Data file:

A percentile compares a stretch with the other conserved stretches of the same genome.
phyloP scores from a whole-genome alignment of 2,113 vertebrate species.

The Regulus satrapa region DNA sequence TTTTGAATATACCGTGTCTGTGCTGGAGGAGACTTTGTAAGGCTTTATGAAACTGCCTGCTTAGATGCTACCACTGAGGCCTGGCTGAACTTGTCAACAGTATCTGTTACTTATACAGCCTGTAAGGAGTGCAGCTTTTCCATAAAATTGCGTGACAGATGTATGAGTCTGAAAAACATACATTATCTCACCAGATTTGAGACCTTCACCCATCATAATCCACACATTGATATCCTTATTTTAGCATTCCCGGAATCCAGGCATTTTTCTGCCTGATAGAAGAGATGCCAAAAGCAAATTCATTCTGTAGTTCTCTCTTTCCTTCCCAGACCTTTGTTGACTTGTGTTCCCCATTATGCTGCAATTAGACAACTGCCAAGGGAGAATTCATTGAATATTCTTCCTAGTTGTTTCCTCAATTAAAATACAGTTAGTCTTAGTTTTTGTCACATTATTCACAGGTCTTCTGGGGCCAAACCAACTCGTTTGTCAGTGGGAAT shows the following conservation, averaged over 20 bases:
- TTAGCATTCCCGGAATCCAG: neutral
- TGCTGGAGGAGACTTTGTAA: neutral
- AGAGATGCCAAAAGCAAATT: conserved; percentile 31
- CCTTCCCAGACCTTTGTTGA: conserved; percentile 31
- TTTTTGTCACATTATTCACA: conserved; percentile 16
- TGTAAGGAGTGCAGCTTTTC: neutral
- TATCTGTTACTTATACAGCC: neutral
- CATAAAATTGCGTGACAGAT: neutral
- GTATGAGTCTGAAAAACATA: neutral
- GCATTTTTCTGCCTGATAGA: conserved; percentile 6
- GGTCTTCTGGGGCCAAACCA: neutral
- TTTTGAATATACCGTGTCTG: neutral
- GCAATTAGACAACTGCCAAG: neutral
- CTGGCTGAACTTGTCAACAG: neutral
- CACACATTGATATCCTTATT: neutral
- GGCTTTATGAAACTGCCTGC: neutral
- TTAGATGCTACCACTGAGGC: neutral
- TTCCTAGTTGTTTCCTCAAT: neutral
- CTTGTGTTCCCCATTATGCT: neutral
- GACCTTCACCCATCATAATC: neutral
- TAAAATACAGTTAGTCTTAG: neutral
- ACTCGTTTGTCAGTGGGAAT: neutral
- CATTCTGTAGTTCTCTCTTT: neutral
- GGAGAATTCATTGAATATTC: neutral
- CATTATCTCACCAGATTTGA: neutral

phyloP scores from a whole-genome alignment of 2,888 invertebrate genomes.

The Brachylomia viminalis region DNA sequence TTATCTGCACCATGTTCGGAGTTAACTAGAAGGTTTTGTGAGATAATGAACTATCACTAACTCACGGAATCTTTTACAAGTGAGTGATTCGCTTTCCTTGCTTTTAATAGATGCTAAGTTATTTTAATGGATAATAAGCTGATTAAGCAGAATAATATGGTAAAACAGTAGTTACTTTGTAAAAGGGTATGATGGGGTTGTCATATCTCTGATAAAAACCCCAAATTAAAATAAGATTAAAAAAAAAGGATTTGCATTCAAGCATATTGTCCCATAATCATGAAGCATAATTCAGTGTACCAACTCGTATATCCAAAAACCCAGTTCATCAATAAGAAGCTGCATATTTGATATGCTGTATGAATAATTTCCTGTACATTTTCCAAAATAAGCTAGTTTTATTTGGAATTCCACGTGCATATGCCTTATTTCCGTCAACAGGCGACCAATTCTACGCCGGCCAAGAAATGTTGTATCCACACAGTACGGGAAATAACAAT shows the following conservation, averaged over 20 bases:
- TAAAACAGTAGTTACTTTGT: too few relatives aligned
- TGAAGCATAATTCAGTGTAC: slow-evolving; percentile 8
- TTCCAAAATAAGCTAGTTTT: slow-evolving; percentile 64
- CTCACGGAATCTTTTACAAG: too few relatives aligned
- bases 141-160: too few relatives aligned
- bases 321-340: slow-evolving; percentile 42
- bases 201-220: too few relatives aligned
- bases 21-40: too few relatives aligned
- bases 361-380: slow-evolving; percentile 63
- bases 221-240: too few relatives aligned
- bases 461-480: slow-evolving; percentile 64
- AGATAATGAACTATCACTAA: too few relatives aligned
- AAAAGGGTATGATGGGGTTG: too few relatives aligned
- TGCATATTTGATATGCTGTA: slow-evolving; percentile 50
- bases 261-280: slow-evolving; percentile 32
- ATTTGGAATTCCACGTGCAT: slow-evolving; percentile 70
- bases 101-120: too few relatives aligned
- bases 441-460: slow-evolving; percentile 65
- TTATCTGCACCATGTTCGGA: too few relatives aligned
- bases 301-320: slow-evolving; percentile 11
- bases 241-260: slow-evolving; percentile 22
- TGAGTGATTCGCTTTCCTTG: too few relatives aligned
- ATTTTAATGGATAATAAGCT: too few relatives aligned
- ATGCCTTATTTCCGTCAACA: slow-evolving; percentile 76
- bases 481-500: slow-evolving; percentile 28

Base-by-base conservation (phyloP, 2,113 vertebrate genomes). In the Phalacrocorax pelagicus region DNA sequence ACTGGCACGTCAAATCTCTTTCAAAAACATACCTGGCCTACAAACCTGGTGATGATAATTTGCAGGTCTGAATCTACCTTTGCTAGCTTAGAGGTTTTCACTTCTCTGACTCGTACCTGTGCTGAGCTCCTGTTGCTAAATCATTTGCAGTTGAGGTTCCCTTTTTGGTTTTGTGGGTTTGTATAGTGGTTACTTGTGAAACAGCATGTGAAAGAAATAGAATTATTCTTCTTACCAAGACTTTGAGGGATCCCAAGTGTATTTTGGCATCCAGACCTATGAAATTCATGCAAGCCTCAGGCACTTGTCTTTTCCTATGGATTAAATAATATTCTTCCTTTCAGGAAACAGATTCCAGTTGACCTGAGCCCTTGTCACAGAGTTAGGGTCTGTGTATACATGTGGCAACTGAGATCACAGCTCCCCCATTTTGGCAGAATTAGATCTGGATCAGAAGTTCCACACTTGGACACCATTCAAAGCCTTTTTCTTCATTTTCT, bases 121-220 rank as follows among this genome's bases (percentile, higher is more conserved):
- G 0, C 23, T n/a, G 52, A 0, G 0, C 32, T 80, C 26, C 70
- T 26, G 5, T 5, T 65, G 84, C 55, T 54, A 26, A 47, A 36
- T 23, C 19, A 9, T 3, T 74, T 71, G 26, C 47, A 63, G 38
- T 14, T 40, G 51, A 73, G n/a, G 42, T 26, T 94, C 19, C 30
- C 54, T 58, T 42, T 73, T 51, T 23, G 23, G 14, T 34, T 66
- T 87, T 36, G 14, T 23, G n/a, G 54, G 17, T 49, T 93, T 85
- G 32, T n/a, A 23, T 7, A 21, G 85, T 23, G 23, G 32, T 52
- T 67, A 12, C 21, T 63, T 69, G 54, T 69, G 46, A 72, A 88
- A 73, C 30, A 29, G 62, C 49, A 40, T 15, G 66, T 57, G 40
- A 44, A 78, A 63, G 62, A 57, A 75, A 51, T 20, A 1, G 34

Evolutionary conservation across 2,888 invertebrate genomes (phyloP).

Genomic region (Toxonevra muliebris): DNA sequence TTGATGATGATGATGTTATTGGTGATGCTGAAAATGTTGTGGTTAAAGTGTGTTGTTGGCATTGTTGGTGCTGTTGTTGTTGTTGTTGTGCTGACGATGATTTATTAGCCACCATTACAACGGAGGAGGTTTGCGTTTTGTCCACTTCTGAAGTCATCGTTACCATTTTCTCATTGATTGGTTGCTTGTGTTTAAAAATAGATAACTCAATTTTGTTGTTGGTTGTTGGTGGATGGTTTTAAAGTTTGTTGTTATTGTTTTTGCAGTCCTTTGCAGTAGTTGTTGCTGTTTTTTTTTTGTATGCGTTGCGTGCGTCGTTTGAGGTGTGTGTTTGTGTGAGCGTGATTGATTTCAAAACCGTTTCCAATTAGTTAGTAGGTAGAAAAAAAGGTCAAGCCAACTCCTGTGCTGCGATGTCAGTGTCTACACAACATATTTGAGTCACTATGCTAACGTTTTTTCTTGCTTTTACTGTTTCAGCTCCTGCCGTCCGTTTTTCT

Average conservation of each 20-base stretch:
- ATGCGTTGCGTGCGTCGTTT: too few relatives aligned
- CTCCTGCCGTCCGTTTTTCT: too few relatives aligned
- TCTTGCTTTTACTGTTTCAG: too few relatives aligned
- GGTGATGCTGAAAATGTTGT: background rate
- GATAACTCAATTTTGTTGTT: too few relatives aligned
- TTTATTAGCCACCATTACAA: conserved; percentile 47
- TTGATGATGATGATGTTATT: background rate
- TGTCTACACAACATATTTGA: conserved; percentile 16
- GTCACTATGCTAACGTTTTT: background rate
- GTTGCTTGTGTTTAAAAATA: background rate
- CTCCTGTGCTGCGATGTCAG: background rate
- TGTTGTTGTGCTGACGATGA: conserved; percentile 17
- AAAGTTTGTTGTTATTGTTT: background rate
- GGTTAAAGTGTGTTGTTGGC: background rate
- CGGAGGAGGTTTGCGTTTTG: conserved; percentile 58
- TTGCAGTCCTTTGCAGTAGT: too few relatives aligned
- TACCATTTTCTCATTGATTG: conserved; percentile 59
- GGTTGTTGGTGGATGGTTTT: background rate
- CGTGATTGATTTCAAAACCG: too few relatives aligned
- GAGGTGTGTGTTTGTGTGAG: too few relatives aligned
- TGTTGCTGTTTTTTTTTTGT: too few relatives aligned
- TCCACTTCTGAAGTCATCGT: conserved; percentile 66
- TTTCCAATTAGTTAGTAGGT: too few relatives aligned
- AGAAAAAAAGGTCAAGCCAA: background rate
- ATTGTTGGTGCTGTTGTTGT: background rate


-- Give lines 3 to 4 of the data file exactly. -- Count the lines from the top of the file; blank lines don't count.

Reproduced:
The Regulus satrapa region DNA sequence TTTTGAATATACCGTGTCTGTGCTGGAGGAGACTTTGTAAGGCTTTATGAAACTGCCTGCTTAGATGCTACCACTGAGGCCTGGCTGAACTTGTCAACAGTATCTGTTACTTATACAGCCTGTAAGGAGTGCAGCTTTTCCATAAAATTGCGTGACAGATGTATGAGTCTGAAAAACATACATTATCTCACCAGATTTGAGACCTTCACCCATCATAATCCACACATTGATATCCTTATTTTAGCATTCCCGGAATCCAGGCATTTTTCTGCCTGATAGAAGAGATGCCAAAAGCAAATTCATTCTGTAGTTCTCTCTTTCCTTCCCAGACCTTTGTTGACTTGTGTTCCCCATTATGCTGCAATTAGACAACTGCCAAGGGAGAATTCATTGAATATTCTTCCTAGTTGTTTCCTCAATTAAAATACAGTTAGTCTTAGTTTTTGTCACATTATTCACAGGTCTTCTGGGGCCAAACCAACTCGTTTGTCAGTGGGAAT shows the following conservation, averaged over 20 bases:
- TTAGCATTCCCGGAATCCAG: neutral